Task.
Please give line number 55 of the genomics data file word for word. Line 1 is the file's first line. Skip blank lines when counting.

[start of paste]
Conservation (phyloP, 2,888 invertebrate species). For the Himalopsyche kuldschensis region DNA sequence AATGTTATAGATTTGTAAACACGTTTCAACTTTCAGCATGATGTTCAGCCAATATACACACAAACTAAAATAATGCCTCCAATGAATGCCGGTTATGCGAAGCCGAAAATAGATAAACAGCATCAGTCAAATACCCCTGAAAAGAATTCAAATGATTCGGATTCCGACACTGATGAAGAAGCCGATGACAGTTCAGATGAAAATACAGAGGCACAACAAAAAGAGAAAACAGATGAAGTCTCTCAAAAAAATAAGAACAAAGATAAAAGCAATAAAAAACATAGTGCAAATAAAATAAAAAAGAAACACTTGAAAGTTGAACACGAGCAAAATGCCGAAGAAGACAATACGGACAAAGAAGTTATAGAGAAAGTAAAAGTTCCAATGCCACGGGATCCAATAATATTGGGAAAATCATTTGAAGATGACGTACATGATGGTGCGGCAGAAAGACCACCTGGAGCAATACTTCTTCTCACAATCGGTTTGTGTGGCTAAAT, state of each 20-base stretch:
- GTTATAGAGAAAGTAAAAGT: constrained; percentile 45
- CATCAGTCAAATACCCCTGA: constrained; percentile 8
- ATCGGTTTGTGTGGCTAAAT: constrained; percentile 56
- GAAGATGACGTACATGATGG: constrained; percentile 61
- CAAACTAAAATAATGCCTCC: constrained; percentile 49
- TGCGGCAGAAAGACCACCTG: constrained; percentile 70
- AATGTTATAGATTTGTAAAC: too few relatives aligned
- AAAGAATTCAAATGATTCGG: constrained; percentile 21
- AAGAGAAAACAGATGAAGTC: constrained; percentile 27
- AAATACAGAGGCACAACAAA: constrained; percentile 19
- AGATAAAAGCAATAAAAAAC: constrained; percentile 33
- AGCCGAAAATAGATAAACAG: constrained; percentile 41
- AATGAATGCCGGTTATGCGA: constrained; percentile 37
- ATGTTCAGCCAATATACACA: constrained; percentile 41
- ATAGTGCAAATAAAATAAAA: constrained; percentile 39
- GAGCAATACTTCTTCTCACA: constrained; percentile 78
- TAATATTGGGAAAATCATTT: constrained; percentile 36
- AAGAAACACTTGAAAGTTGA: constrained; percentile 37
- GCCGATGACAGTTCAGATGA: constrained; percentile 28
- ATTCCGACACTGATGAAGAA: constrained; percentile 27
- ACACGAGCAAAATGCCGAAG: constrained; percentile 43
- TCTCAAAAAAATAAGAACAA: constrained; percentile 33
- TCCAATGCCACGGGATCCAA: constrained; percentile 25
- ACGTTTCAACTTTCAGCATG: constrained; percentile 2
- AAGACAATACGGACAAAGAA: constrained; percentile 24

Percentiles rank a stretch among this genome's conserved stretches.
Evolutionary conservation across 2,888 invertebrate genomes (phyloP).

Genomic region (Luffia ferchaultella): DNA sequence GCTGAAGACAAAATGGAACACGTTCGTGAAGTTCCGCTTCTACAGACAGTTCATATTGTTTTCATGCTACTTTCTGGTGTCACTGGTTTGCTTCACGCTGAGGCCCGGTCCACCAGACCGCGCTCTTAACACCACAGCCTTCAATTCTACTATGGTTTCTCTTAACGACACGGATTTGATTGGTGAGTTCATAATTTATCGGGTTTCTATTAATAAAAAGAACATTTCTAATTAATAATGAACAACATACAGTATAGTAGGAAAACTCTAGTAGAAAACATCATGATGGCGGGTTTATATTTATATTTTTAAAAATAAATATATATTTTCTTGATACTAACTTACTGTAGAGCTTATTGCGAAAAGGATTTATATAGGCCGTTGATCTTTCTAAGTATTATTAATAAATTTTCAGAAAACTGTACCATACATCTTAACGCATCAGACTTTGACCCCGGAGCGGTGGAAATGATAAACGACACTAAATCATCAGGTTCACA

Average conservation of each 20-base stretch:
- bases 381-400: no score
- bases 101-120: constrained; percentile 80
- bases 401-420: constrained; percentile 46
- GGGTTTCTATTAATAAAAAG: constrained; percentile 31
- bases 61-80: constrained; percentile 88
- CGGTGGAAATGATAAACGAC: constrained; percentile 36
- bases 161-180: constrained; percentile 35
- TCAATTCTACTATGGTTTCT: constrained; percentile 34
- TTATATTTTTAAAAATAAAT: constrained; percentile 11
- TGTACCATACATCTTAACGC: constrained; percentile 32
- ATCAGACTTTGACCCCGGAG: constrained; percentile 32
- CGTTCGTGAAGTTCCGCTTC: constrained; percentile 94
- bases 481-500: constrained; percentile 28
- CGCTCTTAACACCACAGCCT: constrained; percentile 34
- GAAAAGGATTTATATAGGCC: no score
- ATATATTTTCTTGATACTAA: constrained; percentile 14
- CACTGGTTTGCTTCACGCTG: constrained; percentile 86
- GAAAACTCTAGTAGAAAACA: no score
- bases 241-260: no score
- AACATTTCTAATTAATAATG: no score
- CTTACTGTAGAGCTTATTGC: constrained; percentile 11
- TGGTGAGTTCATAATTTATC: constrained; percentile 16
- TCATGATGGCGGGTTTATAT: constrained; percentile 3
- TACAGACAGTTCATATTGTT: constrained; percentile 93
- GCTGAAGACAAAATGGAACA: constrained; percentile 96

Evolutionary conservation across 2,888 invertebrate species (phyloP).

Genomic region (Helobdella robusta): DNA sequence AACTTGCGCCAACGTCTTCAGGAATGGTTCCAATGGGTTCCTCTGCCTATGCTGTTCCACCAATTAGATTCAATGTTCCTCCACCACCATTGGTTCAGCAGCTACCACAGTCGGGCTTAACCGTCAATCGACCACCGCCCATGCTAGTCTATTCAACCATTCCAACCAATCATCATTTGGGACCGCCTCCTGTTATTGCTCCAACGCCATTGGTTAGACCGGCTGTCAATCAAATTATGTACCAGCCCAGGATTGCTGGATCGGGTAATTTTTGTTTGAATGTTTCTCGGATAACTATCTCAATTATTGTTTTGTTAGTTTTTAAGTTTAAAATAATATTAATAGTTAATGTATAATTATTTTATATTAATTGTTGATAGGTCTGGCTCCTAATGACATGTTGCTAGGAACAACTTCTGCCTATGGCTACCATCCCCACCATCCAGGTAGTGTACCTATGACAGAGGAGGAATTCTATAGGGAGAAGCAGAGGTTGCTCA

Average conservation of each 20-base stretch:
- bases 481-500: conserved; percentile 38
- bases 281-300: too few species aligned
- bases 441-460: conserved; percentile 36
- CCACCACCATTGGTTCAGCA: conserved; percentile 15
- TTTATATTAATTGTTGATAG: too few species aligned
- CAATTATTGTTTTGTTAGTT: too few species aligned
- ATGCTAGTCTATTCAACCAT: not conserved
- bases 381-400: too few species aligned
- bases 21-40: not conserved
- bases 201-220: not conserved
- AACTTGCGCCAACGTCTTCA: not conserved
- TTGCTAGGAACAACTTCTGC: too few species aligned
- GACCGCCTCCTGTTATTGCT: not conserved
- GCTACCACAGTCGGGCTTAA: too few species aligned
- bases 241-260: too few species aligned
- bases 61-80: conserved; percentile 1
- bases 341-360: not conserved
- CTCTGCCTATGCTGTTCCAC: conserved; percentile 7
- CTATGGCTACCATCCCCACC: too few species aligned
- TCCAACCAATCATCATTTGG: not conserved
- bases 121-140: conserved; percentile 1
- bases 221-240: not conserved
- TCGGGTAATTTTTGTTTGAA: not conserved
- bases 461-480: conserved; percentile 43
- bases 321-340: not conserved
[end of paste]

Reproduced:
- GCTGAAGACAAAATGGAACA: constrained; percentile 96